Males are generally more susceptible to parasite infection than females. This sex difference may reflect the suppressive effects of testosterone and enhancing effects of estradiol on immune function. This study characterized the role of circulating steroid hormones in sex differences after infection with the nematode Trichinella spiralis. Because testosterone suppresses immune function and because polygynous males have higher circulating testosterone concentrations than monogamous males, sex differences in parasite burden were hypothesized to be exaggerated among polygynous meadow voles compared with monogamous prairie voles. As predicted, sex differences in response to T. spiralis infection were increased among meadow voles; males had higher worm numbers than females. Male and female prairie voles had equivalent parasite burden. Overall, prairie voles had higher worm numbers than meadow voles. Contrary to our initial prediction, differences in circulating estradiol concentrations in females, testosterone concentrations in males, and corticosterone concentrations in both sexes were not related to the observed variation in T. spiralis infection. Taken together, these data suggest that not all sex differences in parasite infection are mediated by circulating steroid hormones and that adaptive-functional explanations may provide new insight into the causes of variation in parasite infection.  (+info)

Transmission dynamics of a zoonotic pathogen within and between wildlife host species. (12/710)

The transmission dynamics of the cowpox virus infection have been quantified in two mixed populations of bank voles (Clethrionomys glareolus) and wood mice (Apodemus sylvaticus), through analyses of detailed time-series of the numbers of susceptible, infectious and newly infected individuals. The cowpox virus is a zoonosis which circulates in these rodent hosts and has been shown to have an adverse effect on reproductive output. The transmission dynamics within species is best described as frequency dependent rather than density dependent, contrary to the 'mass action' assumption of most previous studies, both theoretical and empirical. Estimation of a transmission coefficient for each species in each population also allows annual and seasonal variations in transmission dynamics to be investigated through an analysis of regression residuals. Transmission between host species is found to be negligible despite their close cohabitation. The consequences of this for the combining ability of hosts as zoonotic reservoirs, and for apparent competition between hosts, are discussed.  (+info)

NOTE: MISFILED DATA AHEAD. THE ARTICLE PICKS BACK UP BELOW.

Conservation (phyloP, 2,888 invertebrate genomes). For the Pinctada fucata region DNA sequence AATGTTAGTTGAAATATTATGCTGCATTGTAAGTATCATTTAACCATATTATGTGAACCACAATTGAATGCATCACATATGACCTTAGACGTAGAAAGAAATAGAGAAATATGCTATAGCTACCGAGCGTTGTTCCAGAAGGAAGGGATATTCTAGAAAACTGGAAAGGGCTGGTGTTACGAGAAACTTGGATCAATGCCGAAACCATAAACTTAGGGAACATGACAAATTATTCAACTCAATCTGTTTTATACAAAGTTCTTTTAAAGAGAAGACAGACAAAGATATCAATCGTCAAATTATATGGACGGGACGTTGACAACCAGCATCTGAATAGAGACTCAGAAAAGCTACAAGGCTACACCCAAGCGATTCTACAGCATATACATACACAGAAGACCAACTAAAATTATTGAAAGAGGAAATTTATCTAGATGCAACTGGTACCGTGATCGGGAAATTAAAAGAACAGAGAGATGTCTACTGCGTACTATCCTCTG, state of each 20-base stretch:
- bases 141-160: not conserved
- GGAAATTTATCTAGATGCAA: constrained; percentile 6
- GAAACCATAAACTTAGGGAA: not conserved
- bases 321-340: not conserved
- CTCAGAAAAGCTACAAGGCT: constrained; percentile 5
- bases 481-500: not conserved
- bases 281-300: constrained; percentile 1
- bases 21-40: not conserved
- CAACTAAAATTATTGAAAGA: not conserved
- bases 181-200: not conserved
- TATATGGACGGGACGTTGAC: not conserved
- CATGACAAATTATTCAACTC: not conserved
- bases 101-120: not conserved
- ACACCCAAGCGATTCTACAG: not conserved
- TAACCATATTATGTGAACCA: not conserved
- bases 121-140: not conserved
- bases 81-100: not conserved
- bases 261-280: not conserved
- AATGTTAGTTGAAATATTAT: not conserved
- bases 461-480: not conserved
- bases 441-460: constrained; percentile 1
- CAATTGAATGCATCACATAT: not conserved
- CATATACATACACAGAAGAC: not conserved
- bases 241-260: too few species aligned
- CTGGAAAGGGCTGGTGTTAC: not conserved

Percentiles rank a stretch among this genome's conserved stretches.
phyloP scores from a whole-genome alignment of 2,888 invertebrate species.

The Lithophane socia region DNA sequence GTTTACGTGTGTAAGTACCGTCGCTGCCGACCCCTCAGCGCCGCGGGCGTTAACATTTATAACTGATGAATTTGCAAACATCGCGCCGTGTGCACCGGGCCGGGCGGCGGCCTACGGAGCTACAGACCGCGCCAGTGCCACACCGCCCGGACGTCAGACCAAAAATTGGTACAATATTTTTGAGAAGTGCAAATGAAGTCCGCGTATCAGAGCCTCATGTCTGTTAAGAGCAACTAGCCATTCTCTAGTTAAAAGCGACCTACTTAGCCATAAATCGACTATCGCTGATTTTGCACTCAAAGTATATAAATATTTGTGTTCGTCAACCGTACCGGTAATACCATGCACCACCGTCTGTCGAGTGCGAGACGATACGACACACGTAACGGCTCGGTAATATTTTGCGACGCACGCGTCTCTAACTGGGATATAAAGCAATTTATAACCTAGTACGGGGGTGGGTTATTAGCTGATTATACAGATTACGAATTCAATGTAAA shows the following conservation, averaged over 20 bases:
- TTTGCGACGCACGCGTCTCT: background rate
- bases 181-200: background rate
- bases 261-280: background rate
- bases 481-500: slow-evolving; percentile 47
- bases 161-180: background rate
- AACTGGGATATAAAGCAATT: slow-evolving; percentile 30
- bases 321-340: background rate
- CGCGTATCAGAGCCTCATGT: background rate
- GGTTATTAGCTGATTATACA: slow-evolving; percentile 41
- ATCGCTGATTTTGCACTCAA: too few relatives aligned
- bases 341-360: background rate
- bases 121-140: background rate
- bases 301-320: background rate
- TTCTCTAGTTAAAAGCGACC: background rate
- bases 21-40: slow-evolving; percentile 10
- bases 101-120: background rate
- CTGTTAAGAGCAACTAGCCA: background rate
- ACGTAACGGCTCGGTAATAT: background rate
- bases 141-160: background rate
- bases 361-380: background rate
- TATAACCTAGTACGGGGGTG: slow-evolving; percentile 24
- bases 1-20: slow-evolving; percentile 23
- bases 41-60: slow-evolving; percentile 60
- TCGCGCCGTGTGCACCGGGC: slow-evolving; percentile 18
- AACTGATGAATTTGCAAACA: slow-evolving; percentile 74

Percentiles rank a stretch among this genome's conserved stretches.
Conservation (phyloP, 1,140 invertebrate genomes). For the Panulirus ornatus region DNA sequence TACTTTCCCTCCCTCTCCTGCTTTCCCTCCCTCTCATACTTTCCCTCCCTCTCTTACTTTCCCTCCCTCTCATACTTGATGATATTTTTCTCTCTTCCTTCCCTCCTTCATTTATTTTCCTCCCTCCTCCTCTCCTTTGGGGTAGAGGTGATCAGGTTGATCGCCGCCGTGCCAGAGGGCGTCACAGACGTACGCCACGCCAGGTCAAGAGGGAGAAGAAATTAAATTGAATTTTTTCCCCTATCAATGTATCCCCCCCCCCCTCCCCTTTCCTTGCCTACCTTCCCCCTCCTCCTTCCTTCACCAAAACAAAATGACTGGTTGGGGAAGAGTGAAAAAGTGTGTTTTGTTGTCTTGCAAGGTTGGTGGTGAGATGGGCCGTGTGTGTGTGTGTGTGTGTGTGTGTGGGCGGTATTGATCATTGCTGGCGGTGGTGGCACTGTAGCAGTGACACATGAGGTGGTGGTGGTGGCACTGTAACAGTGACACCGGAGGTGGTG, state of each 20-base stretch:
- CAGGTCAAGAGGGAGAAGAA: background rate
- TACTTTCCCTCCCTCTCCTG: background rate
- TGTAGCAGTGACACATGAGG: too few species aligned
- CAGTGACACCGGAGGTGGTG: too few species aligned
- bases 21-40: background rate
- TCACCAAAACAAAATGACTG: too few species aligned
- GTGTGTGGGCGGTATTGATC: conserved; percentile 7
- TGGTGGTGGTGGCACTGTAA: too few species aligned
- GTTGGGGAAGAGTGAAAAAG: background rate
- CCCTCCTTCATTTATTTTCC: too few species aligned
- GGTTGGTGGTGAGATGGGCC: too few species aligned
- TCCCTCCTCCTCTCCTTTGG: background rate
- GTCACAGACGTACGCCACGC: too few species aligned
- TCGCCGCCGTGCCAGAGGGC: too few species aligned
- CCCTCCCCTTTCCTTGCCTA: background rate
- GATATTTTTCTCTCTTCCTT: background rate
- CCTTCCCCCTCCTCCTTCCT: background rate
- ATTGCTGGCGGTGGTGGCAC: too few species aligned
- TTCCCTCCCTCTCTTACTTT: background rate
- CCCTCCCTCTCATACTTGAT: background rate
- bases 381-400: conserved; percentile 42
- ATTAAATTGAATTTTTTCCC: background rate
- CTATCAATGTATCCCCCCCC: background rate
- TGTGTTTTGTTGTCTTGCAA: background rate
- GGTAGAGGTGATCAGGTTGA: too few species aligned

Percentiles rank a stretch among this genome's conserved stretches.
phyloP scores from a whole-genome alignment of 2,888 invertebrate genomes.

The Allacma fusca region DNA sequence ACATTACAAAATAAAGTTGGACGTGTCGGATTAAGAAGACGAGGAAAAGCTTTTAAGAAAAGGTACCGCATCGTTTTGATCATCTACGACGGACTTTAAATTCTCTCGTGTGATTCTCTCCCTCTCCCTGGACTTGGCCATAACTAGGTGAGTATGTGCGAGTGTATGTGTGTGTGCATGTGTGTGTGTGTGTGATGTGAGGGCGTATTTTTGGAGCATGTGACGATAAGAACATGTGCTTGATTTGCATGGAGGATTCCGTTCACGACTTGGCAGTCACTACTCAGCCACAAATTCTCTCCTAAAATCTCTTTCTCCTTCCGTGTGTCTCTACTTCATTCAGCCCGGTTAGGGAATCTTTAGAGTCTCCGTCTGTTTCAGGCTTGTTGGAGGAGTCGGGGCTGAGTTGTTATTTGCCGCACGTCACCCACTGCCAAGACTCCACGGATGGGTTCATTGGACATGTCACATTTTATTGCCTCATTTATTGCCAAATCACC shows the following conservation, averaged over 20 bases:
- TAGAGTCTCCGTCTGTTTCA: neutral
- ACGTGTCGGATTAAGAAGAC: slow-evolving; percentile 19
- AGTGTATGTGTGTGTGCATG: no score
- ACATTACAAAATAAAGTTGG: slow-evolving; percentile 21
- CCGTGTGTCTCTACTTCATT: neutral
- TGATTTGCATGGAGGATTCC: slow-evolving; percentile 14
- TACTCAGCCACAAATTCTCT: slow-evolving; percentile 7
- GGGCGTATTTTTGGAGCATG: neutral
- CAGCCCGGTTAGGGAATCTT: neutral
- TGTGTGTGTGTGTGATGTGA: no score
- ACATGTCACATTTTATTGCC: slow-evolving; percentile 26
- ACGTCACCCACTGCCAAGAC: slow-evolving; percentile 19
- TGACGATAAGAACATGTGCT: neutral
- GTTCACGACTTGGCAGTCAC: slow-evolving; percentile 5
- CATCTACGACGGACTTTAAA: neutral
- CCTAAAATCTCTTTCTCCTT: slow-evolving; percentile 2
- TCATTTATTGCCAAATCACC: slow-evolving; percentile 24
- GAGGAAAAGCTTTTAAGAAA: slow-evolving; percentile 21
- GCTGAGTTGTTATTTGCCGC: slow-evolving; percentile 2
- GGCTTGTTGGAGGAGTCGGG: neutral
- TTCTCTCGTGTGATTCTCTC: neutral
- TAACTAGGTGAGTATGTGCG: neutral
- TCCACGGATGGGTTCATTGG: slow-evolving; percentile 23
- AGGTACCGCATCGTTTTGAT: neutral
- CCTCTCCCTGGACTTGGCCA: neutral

PCR detection of granulocytic ehrlichiae in Ixodes ricinus ticks and wild small mammals in western Switzerland. (13/710)